Glacier Peak - Sitkum Glacier, June 1998
South-side of Glacier Peak as seen from the summit of Monte Cristo Peak.

Within a few weeks of our previous reconnaisance trip, Chris, Dave and myself returned to Glacier Peak. This time we were joined by Scott Peterson and Bruce Heskett. We set out on a Friday afternoon with the Kennedy Hot Springs, about 5 miles in, being our first camp. We all took bivy sacks this time (my first bivy experience) and after having read something about the Sitkum Glacier being popular among back country snowboarders, I was inspired to bring mine. So, we finished packing our gear, locked up Dave's magical mystery van, and with heavy packs embarked for the Kennedy Hot Springs. (Photos: DS, CR)

Click thumbnails below to enlarge...
Trailhead packing
Gear explodes out from Dave's van as we prepare for the first leg of the climb.
First camp
Cooking dinner at our first camp while Bruce studies the map and tomorrow's route.
Low fog
The mountain revealed itself from time to time on our way up, but not very often. As before, we did not locate the faint climber's trail and ended up bushwhacking up a steep ridge through heavy timber and brush. Branches caught my snowboard making progress incredibly slow and strenuous and we all were more than happy once we reached timberline and the snow covered slopes above. We put on our crampons and headed through the white-out hopeful that we were going in the right direction.
Snow cave
Bruce led the march through the fog and snow and stopped at a level rock outcropping at about 7000ft. This was to be our high camp. Almost certain that nightfall would bring rain showers, I opted to dig myself a snow cave. I managed to avoid the rain that night, but did not much care for suffocating in the bivy. After a sleepless night, we were greeted by more rotten weather.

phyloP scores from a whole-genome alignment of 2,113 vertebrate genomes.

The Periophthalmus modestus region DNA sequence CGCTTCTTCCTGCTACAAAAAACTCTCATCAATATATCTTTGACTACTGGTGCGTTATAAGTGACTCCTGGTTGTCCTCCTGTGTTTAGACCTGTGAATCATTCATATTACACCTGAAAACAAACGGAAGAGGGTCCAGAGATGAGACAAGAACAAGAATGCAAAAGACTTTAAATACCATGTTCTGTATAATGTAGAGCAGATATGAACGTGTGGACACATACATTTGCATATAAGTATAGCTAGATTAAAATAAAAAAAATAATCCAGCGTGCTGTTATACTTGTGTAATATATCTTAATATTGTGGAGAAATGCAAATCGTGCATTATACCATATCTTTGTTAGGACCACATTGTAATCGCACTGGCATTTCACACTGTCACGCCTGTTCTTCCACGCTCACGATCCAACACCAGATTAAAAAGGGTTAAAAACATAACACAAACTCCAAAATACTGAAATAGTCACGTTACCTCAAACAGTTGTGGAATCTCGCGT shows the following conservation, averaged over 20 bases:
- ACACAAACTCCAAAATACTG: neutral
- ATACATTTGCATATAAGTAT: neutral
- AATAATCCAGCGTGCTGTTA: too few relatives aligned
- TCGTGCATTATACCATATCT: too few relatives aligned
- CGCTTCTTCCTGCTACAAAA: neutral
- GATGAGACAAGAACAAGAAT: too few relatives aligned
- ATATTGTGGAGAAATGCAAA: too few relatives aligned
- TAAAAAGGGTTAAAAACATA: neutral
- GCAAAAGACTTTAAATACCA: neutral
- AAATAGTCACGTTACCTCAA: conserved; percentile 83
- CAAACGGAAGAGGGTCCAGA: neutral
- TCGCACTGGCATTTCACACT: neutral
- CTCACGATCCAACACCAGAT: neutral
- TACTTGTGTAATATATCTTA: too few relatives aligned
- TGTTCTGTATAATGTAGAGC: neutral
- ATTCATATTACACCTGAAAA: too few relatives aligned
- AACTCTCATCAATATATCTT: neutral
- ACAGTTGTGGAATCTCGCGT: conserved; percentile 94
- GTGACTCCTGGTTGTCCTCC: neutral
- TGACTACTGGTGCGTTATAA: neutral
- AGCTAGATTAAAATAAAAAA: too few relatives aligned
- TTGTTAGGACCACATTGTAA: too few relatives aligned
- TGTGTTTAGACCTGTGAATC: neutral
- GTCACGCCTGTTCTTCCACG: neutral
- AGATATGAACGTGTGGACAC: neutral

Lower Sitkum Glacier
We stopped for water just above where we established camp and enjoyed brief moments of diffused sunlight. Chris and Scott rest on the lower Sitkum Glacier.
Scrambling
At this time we realized that we were following a somewhat unconventional version of the Sitkum Glacier route and had actually set up camp above and to the left of the intended camp sites at Boulder Basin. We saw a party of two ascend the glacier far to the right of us on the other side of a prominent rock buttress. In order to save time, we chose to climb loose rock and steepening snow slopes to the left of the buttress hoping to rejoin the proper route once above the rocks. The occasional wand was found en route before we merged with what we thought was the traditional route above the buttress.
Sitkum Spire
At the base of Sitkum Spire. Bruce admires the gaping crevasses below. Not much farther now.
Gravel slope
Rising above Sitkum Spire, a long loose shoulder had to be gained.
Gapers on summit
After a short traverse below the summit, we made the final cautious steps through a frozen boot track to the true summit. It was cold and windy and a short pose for the summit photo was about all we could bear.
Boarding the Sitkum
And now my reward...it would have been much nicer being able to ride clear down to Boulder Basin without having to stop and pack my gear first. Riding down the glacier with a full pack...I thought my knees were going to burst.

We returned to high camp without incident...with one exception. Scott was the weakest climber of the bunch at the time and so was behind the rest of us on the climb down. At some point, Dave's foot punched through into the unknown darkness below. He did not immediately mention anything about this (I'm not sure why). Soon afterwards, Scott, who was following Dave's footsteps, stepped into the same hole (I'm not sure how). Before he knew it, he was dangling up to his waist in a hidden crevasse only being supported by his pack. Fortunately, he managed to crawl out of his hole and make it to camp to tell us of his experience, else we'd never have known. Things could very easily have ended up much worse. Chalk another one up to pure luck!

The long hike back to the trailhead was a 6+ mile grueling death march and I endured some of the most painful blisters imaginable. Time to retire those damn boots!
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